Cucumber - but really ruby


#1

In the cucumber rake task I see this construct:

t.rcov_opts = %w{--rails --exclude

lib/ruby,lib64/ruby,/usr,osx/objc,gems/,test/,spec/,features/}
t.rcov_opts << %[–output “coverage”]

My questions is: What do %w and % represent with respect to the
“block”? in the first case and the “array”? in the second? I cannot
find an explanation of either usage in the documentation.


#2

w% is a ruby notation. It creates an Array of of the literal string
you type separated by white space

Emmanuel


#3

Emmanuel P. wrote:

w% is a ruby notation. It creates an Array of of the literal string
you type separated by white space

Emmanuel

Thank you. What does %[…] do?


#4

James B. wrote:

Thank you. What does %[…] do?

This would not happen to be the same thing as %Q[…] would it?


#5

James B. wrote:

This would not happen to be the same thing as %Q[…] would it?

Apparently, the construct:

t.rcov_opts = %w{--rails --exclude

lib/ruby,lib64/ruby,/usr,osx/objc,gems/,test/,spec/,features/}

t.rcov_opts << %[--output "coverage"]

is equivalent to:

t.rcov_opts = [ "--rails"
  "--exclude"
  "lib\/ruby,lib64\/ruby,\/usr,osx\/objc,gems\/,test\/,spec\/,features\/"
  "--output" "coverage"
              ]

Posted so that I can google for it next time.


#6

On Tue, Feb 3, 2009 at 12:49 PM, James B. removed_email_address@domain.invalid
wrote:

In the cucumber rake task I see this construct:

t.rcov_opts = %w{–rails --exclude
lib/ruby,lib64/ruby,/usr,osx/objc,gems/,test/,spec/,features/}
t.rcov_opts << %[–output “coverage”]

My questions is: What do %w and % represent with respect to the
“block”? in the first case and the “array”? in the second? I cannot
find an explanation of either usage in the documentation.

They’re not really a block and an array - the %w can be followed by
the delimiter of your choice, and makes an array of the words between
the first and next instance of that delimiter. For example, each of
these:

%w{these words}
%w[these words]
%w|these words|
%w%these words%

… all produce this array:

[“these”,“words”]

HTH,
David


#7

%w == string.split(/\s+/) (maybe not exactly
that regexp, but basically it’s an array of the words–hence the w)

% == string, but without needing to escape the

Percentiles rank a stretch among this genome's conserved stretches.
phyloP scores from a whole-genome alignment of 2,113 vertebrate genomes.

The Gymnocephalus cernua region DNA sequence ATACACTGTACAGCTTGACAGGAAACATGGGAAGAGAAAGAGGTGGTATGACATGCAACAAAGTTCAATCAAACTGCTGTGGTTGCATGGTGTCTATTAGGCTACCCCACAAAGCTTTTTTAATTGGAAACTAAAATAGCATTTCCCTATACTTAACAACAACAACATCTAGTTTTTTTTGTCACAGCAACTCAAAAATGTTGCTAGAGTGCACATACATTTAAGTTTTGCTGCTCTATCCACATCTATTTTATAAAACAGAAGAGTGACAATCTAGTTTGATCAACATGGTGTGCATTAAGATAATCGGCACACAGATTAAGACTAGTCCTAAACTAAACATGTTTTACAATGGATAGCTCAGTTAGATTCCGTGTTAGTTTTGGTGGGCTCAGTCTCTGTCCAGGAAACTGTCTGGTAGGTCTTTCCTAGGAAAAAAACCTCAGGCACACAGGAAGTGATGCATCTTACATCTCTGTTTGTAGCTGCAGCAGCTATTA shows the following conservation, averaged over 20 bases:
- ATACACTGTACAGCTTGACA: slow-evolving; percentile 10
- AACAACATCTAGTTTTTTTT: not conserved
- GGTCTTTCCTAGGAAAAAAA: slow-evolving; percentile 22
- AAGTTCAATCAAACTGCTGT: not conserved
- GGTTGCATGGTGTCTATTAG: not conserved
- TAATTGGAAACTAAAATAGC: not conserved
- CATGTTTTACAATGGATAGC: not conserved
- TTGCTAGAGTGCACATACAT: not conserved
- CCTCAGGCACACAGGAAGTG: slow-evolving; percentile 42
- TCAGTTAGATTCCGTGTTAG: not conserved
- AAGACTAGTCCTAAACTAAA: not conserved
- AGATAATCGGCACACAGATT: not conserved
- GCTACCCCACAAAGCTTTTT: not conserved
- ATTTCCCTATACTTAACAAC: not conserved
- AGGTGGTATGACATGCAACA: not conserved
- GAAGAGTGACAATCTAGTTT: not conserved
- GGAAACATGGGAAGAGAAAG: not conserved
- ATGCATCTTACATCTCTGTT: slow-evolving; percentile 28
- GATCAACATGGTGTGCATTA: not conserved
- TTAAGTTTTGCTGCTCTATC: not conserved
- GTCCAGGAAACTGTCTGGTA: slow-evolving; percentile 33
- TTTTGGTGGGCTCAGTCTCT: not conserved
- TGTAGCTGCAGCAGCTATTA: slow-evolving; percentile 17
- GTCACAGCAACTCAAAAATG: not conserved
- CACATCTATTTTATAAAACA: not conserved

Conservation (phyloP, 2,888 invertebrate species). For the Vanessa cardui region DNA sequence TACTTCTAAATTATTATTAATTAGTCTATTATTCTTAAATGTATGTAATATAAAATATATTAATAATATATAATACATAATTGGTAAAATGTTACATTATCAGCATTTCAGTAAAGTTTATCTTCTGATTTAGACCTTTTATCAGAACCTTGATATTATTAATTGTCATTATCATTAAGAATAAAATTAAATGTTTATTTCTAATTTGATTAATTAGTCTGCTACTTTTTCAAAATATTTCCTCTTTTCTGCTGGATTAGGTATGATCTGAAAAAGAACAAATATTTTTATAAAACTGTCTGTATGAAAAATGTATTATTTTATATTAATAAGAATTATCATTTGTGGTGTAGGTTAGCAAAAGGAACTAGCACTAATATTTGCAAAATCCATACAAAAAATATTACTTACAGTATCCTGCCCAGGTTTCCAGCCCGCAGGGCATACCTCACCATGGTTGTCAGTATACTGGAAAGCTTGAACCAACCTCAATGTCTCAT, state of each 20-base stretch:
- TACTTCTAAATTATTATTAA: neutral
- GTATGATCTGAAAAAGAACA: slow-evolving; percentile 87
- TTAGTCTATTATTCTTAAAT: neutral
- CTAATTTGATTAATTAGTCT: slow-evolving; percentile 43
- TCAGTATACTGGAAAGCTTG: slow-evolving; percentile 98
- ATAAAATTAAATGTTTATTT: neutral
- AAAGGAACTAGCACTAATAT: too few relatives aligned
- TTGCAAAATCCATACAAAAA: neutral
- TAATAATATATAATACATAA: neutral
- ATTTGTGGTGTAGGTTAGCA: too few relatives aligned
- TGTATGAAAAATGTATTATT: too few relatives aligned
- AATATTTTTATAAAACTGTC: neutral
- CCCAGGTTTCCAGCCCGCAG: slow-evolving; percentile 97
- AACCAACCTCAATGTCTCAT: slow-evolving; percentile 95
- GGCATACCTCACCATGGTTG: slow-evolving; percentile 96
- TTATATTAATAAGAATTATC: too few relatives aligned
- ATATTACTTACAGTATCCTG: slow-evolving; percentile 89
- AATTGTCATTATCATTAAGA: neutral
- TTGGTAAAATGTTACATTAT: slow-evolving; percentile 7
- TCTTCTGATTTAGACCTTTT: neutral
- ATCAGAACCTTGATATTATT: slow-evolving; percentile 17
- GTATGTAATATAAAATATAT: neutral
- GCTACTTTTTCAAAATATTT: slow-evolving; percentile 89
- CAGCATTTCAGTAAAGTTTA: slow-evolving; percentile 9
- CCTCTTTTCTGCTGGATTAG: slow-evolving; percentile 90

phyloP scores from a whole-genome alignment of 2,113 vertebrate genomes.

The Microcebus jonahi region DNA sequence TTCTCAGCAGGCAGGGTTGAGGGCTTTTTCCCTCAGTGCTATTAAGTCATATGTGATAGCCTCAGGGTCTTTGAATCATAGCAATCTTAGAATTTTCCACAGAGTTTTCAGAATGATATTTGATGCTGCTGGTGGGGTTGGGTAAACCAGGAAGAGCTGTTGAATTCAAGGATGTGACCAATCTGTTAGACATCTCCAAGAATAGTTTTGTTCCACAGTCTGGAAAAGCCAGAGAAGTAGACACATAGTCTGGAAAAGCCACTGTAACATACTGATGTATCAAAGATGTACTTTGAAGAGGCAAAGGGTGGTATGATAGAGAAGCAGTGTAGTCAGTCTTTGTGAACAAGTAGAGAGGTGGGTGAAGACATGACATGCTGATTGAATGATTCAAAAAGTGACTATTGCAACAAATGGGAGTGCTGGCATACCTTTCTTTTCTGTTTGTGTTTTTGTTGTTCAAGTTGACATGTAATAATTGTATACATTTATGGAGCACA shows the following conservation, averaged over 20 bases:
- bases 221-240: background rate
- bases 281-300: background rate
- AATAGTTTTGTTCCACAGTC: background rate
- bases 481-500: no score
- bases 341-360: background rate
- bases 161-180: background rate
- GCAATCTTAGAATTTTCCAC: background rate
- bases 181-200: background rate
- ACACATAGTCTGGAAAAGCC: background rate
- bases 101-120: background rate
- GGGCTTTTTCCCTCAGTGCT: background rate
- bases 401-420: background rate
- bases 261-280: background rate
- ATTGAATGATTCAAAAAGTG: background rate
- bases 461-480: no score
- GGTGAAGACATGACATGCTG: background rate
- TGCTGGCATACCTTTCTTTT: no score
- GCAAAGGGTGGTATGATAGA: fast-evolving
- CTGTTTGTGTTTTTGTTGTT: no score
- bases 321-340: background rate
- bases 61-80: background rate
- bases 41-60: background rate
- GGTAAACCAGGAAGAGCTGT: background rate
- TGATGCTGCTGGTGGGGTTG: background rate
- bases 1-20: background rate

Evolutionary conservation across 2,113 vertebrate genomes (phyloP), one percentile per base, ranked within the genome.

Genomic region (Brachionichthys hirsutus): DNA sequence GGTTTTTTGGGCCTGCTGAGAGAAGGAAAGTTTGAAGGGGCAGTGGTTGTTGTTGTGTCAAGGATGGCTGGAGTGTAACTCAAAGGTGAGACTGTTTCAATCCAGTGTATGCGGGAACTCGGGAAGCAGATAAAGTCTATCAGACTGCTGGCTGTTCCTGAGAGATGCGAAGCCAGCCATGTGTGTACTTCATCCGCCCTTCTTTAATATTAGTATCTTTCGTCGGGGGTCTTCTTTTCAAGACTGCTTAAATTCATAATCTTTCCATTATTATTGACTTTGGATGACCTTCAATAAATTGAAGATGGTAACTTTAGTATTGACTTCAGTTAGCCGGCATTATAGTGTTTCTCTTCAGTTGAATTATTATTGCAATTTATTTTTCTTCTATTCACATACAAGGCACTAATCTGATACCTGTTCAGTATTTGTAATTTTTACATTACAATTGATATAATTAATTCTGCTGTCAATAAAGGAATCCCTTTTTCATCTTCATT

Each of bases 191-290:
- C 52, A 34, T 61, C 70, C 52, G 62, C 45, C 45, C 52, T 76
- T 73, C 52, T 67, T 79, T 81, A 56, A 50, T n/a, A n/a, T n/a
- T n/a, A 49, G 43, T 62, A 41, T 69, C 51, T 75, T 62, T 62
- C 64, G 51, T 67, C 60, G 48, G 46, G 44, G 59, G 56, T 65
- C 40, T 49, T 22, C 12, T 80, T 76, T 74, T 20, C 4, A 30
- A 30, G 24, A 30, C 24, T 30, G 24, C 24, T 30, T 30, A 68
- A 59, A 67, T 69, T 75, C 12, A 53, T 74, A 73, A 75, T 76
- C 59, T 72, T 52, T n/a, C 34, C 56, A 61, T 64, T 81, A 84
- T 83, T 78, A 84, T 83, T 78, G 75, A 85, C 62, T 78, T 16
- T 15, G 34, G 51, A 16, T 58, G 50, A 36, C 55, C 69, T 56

quotes. It’s the same as using %Q (ie, it understands escape sequences
and interpolated expressions inside, while %q is a literal string)

HTH
-foca


#8

Could not remember that one but based on testing on irb, seems to do
the reverse :slight_smile:

Array to string.

so %[test blah] becomes “test blah”


#9

A full listing of this stuff can be found here:

http://www.zenspider.com/Languages/Ruby/QuickRef.html#6

% appears to be the same thing as %Q


#10

On Tue, Feb 3, 2009 at 1:10 PM, James B. removed_email_address@domain.invalid
wrote:

James B. wrote:

Thank you. What does %[…] do?

This would not happen to be the same thing as %Q[…] would it?

Nope.

http://www.rubycentral.com/pickaxe/tut_stdtypes.html

scroll down to strings


#11

David C. wrote:

On Tue, Feb 3, 2009 at 1:10 PM, James B. removed_email_address@domain.invalid
wrote:

James B. wrote:

Thank you. What does %[…] do?

This would not happen to be the same thing as %Q[…] would it?

Nope.

http://www.rubycentral.com/pickaxe/tut_stdtypes.html

scroll down to strings

I did. I can find nothing that discusses the %[] construct.


#12

Explanation:
http://jimhoskins.com/2008/10/07/ruby-percent-syntax-percent-functions/

Ngoc.


#13

Uh, seems my email never arrived? This is what I had written:

%w == string.split(/\s+/) (maybe not exactly
that regexp, but basically it’s an array of the words–hence the w)

% == string, but without needing to escape the
quotes. It’s the same as using %Q (ie, it understands escape sequences
and interpolated expressions inside, while %q is a literal string)

HTH
-foca